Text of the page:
The image above is a composite image showing the galaxy in visible light, with submillimeter emission in orange and X-ray emission in blue. Submillimeter radiation falls between the infrared and microwave parts of the electromagnetic spectrum; neither submillimeter nor X-ray emission can be detected with the human eye, so this is what’s called a false-color image. If we had eyes that could detect this sort of emission, this is what the galaxy might look like to us.
Centaurus A is about 12 million light-years from Earth, appearing in the constellation Centaurus. Its brightness makes it the fifth-brightest galaxy in the sky.
Image credit: ESO/WFI (Optical); MPIfR/ESO/APEX/A.Weiss et al. (Submillimetre); NASA/CXC/CfA/R.Kraft et al. (X-ray)
Here is your weekly reminder of Psalm 19 — galaxy M74.
Galaxy M74 is a perfect example of what’s called a grand design spiral galaxy, and it’s one of my all-time favorites. M74 appears face-on from our position on Earth, allowing us to see its symmetrical arms spiral gracefully out of its center. Note the blue clusters of star formation and glowing pink pockets of excited hydrogen gas. The dark swirls are dust lanes that obscure starlight, much the way dust in the Earth’s atmosphere blocks sunlight. M74 (the 74th object in the Messier catalog) is about 32 million light-years from Earth and appears in the constellation Pisces.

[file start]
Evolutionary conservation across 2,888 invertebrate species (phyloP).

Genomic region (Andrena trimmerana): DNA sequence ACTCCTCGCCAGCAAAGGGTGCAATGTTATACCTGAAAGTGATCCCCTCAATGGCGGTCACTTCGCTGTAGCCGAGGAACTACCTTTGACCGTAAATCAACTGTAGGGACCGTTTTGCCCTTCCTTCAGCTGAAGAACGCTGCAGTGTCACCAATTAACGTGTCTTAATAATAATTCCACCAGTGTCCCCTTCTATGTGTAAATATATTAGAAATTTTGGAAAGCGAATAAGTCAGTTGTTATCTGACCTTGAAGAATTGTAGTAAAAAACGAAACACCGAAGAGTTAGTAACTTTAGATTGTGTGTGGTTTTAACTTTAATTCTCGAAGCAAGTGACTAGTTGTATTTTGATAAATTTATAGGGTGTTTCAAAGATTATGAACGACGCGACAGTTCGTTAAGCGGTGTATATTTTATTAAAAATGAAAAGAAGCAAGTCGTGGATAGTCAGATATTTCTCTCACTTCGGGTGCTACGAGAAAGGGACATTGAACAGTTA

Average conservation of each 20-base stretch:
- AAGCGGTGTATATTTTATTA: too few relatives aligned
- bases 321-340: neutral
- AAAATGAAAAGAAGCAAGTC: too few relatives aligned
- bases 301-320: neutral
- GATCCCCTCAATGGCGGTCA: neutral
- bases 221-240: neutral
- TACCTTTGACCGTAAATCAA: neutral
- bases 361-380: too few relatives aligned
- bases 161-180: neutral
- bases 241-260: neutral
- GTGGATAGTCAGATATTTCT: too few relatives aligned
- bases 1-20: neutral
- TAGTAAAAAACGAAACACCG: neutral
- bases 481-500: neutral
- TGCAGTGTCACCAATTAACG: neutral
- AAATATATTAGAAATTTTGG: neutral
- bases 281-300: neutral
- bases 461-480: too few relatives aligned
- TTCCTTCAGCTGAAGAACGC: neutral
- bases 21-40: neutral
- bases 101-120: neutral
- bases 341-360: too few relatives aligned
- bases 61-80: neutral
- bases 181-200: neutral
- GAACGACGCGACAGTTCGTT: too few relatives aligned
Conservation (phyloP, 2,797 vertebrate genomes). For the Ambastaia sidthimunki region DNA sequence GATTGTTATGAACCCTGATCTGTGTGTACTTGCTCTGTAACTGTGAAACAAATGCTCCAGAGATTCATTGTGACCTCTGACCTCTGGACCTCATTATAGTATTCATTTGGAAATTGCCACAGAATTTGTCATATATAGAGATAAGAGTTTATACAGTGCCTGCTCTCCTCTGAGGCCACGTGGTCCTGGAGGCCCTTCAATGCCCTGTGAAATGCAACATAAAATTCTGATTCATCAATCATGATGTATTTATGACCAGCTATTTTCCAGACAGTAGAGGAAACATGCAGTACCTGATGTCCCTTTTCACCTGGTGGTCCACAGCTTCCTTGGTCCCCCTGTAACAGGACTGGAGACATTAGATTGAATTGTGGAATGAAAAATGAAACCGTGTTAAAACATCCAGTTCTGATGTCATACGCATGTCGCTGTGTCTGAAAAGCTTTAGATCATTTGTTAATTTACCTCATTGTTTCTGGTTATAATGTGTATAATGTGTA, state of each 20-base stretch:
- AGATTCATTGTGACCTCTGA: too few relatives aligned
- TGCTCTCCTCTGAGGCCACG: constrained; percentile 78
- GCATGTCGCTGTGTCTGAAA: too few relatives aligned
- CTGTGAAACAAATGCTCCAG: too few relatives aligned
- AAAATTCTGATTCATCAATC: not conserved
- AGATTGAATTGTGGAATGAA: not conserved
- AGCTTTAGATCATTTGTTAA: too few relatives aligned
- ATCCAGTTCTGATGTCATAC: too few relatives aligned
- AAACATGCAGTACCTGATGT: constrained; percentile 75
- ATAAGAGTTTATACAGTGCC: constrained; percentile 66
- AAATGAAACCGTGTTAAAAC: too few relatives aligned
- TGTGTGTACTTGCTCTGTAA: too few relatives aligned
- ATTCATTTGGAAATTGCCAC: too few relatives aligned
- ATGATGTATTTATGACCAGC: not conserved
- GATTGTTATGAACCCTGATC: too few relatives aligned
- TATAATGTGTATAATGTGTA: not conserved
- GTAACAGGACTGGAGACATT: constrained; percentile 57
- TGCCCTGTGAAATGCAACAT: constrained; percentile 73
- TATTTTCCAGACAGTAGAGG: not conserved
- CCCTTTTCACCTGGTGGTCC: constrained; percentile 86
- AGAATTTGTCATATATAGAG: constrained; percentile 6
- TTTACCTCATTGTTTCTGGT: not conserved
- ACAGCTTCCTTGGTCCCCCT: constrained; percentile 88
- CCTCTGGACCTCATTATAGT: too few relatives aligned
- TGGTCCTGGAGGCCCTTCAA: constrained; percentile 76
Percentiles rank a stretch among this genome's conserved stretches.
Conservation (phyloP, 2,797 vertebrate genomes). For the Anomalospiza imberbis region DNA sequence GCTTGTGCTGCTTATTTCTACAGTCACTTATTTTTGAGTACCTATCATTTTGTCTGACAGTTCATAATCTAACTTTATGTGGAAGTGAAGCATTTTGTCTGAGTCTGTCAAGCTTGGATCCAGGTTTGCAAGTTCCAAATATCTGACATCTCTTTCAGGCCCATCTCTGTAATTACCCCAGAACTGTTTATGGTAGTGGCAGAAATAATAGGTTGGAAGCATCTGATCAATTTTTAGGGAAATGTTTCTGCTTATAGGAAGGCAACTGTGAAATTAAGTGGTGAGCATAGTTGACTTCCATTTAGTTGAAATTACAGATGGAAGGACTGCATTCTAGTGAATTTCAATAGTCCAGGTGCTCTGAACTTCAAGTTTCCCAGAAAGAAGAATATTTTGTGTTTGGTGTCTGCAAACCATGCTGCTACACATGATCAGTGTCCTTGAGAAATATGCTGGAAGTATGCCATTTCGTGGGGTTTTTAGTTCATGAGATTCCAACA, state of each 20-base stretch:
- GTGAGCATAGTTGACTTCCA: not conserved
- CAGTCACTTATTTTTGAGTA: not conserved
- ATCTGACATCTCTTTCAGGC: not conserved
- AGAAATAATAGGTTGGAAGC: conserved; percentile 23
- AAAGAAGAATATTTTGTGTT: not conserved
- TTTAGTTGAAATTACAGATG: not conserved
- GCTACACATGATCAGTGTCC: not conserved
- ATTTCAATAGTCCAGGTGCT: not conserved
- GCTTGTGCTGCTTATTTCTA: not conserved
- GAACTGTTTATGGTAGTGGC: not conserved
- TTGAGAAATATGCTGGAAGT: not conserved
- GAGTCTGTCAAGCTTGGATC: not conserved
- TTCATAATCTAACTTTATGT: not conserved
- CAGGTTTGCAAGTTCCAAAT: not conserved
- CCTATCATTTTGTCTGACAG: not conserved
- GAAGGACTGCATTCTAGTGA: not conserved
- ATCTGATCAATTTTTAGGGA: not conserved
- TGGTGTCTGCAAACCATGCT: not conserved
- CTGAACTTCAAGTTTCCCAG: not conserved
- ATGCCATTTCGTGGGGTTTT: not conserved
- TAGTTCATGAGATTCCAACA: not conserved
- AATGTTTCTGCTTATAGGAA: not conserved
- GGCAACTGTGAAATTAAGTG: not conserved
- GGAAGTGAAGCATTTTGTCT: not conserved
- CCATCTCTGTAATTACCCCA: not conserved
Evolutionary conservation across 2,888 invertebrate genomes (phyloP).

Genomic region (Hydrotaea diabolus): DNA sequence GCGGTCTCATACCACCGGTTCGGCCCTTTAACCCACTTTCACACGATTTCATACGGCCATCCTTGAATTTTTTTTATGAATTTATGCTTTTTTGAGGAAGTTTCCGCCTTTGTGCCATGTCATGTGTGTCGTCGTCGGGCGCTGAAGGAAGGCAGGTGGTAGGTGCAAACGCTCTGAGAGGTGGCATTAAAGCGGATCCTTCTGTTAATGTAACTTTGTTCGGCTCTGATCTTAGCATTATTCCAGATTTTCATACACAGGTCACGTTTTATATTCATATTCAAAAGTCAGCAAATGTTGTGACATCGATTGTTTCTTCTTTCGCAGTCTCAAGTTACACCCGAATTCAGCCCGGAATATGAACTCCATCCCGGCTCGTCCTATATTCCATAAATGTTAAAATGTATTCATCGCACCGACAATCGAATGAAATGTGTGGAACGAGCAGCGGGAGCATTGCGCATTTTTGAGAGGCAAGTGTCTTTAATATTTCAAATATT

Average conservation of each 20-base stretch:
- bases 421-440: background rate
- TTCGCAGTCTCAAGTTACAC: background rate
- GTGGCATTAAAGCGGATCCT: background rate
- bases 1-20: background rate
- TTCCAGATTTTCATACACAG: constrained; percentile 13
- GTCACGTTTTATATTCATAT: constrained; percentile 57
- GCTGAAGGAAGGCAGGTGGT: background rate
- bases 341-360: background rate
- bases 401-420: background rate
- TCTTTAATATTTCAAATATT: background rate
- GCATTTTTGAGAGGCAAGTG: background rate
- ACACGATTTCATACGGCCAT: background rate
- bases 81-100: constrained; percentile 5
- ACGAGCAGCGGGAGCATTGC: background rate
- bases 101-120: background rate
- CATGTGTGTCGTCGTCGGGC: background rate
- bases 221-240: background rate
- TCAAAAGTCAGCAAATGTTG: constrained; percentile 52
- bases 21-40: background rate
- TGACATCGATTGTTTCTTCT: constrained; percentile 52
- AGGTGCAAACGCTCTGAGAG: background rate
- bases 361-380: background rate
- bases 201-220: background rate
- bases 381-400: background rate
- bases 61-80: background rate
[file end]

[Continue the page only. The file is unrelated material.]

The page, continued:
Image of M74 credit:NASA, ESA, and the Hubble Heritage (STScI/AURA)-ESA/Hubble Collaboration.
Here is your weekly reminder of Psalm 19 — Mars.
This image shows Mars from 2500 km above its surface. The great slash covering more than half of Mars’ apparent diameter is Valles Marineris (Mariner Valley), named after its discoverer, the Mariner 9 orbiter that visited the Red Planet in the early 1970s. Valles Marineris dwarfs the Grand Canyon — it is 4,000 km long, 200 km wide, and in some parts it is 7 km deep. To put this into perspective, consider that the distance from Seattle to New York is 4,600 km.